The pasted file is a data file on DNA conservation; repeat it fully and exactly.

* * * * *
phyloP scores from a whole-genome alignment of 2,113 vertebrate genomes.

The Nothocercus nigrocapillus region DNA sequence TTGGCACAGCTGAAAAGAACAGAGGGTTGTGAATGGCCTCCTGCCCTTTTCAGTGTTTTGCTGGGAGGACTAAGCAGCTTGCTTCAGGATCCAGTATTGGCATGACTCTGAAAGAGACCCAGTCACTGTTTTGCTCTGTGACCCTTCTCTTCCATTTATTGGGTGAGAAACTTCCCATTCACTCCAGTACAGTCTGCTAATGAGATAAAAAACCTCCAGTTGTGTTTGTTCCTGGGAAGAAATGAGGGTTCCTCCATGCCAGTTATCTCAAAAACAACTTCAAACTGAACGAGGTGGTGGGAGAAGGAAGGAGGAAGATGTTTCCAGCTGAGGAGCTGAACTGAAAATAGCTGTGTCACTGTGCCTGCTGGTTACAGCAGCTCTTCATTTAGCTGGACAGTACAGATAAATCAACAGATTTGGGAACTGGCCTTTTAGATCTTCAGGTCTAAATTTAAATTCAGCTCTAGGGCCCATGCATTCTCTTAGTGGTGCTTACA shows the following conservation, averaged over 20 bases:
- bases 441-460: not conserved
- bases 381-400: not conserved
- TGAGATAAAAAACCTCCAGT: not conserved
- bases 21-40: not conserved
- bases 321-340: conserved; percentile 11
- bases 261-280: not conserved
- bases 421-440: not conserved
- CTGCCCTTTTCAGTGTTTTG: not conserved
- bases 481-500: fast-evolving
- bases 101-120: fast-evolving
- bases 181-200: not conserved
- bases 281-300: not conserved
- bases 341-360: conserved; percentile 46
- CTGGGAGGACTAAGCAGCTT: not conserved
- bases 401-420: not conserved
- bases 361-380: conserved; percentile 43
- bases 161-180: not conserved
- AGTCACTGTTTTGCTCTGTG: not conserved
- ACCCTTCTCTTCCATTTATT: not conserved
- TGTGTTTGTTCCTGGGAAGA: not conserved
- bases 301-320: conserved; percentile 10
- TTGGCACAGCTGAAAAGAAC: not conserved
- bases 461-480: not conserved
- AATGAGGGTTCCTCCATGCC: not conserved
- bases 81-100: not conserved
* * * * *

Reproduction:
phyloP scores from a whole-genome alignment of 2,113 vertebrate genomes.

The Nothocercus nigrocapillus region DNA sequence TTGGCACAGCTGAAAAGAACAGAGGGTTGTGAATGGCCTCCTGCCCTTTTCAGTGTTTTGCTGGGAGGACTAAGCAGCTTGCTTCAGGATCCAGTATTGGCATGACTCTGAAAGAGACCCAGTCACTGTTTTGCTCTGTGACCCTTCTCTTCCATTTATTGGGTGAGAAACTTCCCATTCACTCCAGTACAGTCTGCTAATGAGATAAAAAACCTCCAGTTGTGTTTGTTCCTGGGAAGAAATGAGGGTTCCTCCATGCCAGTTATCTCAAAAACAACTTCAAACTGAACGAGGTGGTGGGAGAAGGAAGGAGGAAGATGTTTCCAGCTGAGGAGCTGAACTGAAAATAGCTGTGTCACTGTGCCTGCTGGTTACAGCAGCTCTTCATTTAGCTGGACAGTACAGATAAATCAACAGATTTGGGAACTGGCCTTTTAGATCTTCAGGTCTAAATTTAAATTCAGCTCTAGGGCCCATGCATTCTCTTAGTGGTGCTTACA shows the following conservation, averaged over 20 bases:
- bases 441-460: not conserved
- bases 381-400: not conserved
- TGAGATAAAAAACCTCCAGT: not conserved
- bases 21-40: not conserved
- bases 321-340: conserved; percentile 11
- bases 261-280: not conserved
- bases 421-440: not conserved
- CTGCCCTTTTCAGTGTTTTG: not conserved
- bases 481-500: fast-evolving
- bases 101-120: fast-evolving
- bases 181-200: not conserved
- bases 281-300: not conserved
- bases 341-360: conserved; percentile 46
- CTGGGAGGACTAAGCAGCTT: not conserved
- bases 401-420: not conserved
- bases 361-380: conserved; percentile 43
- bases 161-180: not conserved
- AGTCACTGTTTTGCTCTGTG: not conserved
- ACCCTTCTCTTCCATTTATT: not conserved
- TGTGTTTGTTCCTGGGAAGA: not conserved
- bases 301-320: conserved; percentile 10
- TTGGCACAGCTGAAAAGAAC: not conserved
- bases 461-480: not conserved
- AATGAGGGTTCCTCCATGCC: not conserved
- bases 81-100: not conserved